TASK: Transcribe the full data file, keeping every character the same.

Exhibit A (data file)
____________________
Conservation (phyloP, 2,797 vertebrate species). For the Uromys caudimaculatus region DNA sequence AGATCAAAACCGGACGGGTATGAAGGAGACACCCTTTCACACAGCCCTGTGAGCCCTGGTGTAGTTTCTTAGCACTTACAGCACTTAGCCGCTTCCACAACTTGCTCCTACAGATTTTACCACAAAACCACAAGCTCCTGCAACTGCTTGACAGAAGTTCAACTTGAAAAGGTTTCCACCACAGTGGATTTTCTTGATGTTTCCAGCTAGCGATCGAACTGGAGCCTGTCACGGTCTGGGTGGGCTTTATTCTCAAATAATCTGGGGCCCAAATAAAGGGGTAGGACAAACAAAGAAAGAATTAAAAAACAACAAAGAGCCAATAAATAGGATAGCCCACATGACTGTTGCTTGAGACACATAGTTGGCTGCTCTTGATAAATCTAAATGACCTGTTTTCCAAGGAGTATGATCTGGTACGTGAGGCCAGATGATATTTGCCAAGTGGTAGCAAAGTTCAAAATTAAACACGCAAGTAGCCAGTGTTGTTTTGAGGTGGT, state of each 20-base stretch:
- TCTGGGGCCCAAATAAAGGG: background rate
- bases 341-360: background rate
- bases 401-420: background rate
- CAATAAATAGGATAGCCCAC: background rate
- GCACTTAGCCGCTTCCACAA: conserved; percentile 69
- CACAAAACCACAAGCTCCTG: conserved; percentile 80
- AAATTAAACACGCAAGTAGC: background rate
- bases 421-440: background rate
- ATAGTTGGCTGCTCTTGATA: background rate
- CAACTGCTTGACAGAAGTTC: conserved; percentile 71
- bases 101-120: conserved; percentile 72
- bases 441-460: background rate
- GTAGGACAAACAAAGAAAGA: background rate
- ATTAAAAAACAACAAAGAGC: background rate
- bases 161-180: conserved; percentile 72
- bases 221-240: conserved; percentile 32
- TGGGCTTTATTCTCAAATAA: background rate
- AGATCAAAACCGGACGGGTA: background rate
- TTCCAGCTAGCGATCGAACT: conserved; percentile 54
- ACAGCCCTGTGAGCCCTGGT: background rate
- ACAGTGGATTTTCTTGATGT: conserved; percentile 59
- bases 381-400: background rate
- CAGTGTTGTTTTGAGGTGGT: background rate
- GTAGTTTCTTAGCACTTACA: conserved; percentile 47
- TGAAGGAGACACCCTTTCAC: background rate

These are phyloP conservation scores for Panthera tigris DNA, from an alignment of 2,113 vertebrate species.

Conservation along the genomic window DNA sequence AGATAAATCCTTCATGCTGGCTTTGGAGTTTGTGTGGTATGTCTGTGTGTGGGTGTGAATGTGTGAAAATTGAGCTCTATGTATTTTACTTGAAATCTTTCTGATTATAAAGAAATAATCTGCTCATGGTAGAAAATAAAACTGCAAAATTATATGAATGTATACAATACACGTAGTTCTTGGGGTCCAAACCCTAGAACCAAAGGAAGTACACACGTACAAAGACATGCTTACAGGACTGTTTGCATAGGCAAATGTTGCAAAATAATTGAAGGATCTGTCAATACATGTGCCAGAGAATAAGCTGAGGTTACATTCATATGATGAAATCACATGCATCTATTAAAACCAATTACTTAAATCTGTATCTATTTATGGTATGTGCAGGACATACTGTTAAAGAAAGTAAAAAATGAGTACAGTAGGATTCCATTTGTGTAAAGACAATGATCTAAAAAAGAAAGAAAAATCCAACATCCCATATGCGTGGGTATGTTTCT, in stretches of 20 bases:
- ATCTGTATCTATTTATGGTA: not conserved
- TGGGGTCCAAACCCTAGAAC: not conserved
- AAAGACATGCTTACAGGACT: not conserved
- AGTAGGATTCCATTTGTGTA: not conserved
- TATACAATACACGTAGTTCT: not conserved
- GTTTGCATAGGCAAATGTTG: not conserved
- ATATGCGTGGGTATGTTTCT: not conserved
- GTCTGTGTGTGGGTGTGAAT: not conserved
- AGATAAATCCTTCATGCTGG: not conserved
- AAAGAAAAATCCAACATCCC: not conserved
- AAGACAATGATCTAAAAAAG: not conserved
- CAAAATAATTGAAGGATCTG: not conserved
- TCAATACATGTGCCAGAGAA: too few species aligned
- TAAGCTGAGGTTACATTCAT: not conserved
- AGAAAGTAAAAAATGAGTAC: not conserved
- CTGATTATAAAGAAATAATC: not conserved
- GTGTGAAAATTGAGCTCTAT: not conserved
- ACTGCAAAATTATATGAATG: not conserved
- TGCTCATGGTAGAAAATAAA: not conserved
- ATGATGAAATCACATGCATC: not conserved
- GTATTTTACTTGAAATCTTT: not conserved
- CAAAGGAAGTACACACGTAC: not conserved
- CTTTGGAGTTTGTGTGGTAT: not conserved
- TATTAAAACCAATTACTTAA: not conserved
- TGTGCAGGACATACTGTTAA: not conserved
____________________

Conservation (phyloP, 2,797 vertebrate species). For the Uromys caudimaculatus region DNA sequence AGATCAAAACCGGACGGGTATGAAGGAGACACCCTTTCACACAGCCCTGTGAGCCCTGGTGTAGTTTCTTAGCACTTACAGCACTTAGCCGCTTCCACAACTTGCTCCTACAGATTTTACCACAAAACCACAAGCTCCTGCAACTGCTTGACAGAAGTTCAACTTGAAAAGGTTTCCACCACAGTGGATTTTCTTGATGTTTCCAGCTAGCGATCGAACTGGAGCCTGTCACGGTCTGGGTGGGCTTTATTCTCAAATAATCTGGGGCCCAAATAAAGGGGTAGGACAAACAAAGAAAGAATTAAAAAACAACAAAGAGCCAATAAATAGGATAGCCCACATGACTGTTGCTTGAGACACATAGTTGGCTGCTCTTGATAAATCTAAATGACCTGTTTTCCAAGGAGTATGATCTGGTACGTGAGGCCAGATGATATTTGCCAAGTGGTAGCAAAGTTCAAAATTAAACACGCAAGTAGCCAGTGTTGTTTTGAGGTGGT, state of each 20-base stretch:
- TCTGGGGCCCAAATAAAGGG: background rate
- bases 341-360: background rate
- bases 401-420: background rate
- CAATAAATAGGATAGCCCAC: background rate
- GCACTTAGCCGCTTCCACAA: conserved; percentile 69
- CACAAAACCACAAGCTCCTG: conserved; percentile 80
- AAATTAAACACGCAAGTAGC: background rate
- bases 421-440: background rate
- ATAGTTGGCTGCTCTTGATA: background rate
- CAACTGCTTGACAGAAGTTC: conserved; percentile 71
- bases 101-120: conserved; percentile 72
- bases 441-460: background rate
- GTAGGACAAACAAAGAAAGA: background rate
- ATTAAAAAACAACAAAGAGC: background rate
- bases 161-180: conserved; percentile 72
- bases 221-240: conserved; percentile 32
- TGGGCTTTATTCTCAAATAA: background rate
- AGATCAAAACCGGACGGGTA: background rate
- TTCCAGCTAGCGATCGAACT: conserved; percentile 54
- ACAGCCCTGTGAGCCCTGGT: background rate
- ACAGTGGATTTTCTTGATGT: conserved; percentile 59
- bases 381-400: background rate
- CAGTGTTGTTTTGAGGTGGT: background rate
- GTAGTTTCTTAGCACTTACA: conserved; percentile 47
- TGAAGGAGACACCCTTTCAC: background rate

These are phyloP conservation scores for Panthera tigris DNA, from an alignment of 2,113 vertebrate species.

Conservation along the genomic window DNA sequence AGATAAATCCTTCATGCTGGCTTTGGAGTTTGTGTGGTATGTCTGTGTGTGGGTGTGAATGTGTGAAAATTGAGCTCTATGTATTTTACTTGAAATCTTTCTGATTATAAAGAAATAATCTGCTCATGGTAGAAAATAAAACTGCAAAATTATATGAATGTATACAATACACGTAGTTCTTGGGGTCCAAACCCTAGAACCAAAGGAAGTACACACGTACAAAGACATGCTTACAGGACTGTTTGCATAGGCAAATGTTGCAAAATAATTGAAGGATCTGTCAATACATGTGCCAGAGAATAAGCTGAGGTTACATTCATATGATGAAATCACATGCATCTATTAAAACCAATTACTTAAATCTGTATCTATTTATGGTATGTGCAGGACATACTGTTAAAGAAAGTAAAAAATGAGTACAGTAGGATTCCATTTGTGTAAAGACAATGATCTAAAAAAGAAAGAAAAATCCAACATCCCATATGCGTGGGTATGTTTCT, in stretches of 20 bases:
- ATCTGTATCTATTTATGGTA: not conserved
- TGGGGTCCAAACCCTAGAAC: not conserved
- AAAGACATGCTTACAGGACT: not conserved
- AGTAGGATTCCATTTGTGTA: not conserved
- TATACAATACACGTAGTTCT: not conserved
- GTTTGCATAGGCAAATGTTG: not conserved
- ATATGCGTGGGTATGTTTCT: not conserved
- GTCTGTGTGTGGGTGTGAAT: not conserved
- AGATAAATCCTTCATGCTGG: not conserved
- AAAGAAAAATCCAACATCCC: not conserved
- AAGACAATGATCTAAAAAAG: not conserved
- CAAAATAATTGAAGGATCTG: not conserved
- TCAATACATGTGCCAGAGAA: too few species aligned
- TAAGCTGAGGTTACATTCAT: not conserved
- AGAAAGTAAAAAATGAGTAC: not conserved
- CTGATTATAAAGAAATAATC: not conserved
- GTGTGAAAATTGAGCTCTAT: not conserved
- ACTGCAAAATTATATGAATG: not conserved
- TGCTCATGGTAGAAAATAAA: not conserved
- ATGATGAAATCACATGCATC: not conserved
- GTATTTTACTTGAAATCTTT: not conserved
- CAAAGGAAGTACACACGTAC: not conserved
- CTTTGGAGTTTGTGTGGTAT: not conserved
- TATTAAAACCAATTACTTAA: not conserved
- TGTGCAGGACATACTGTTAA: not conserved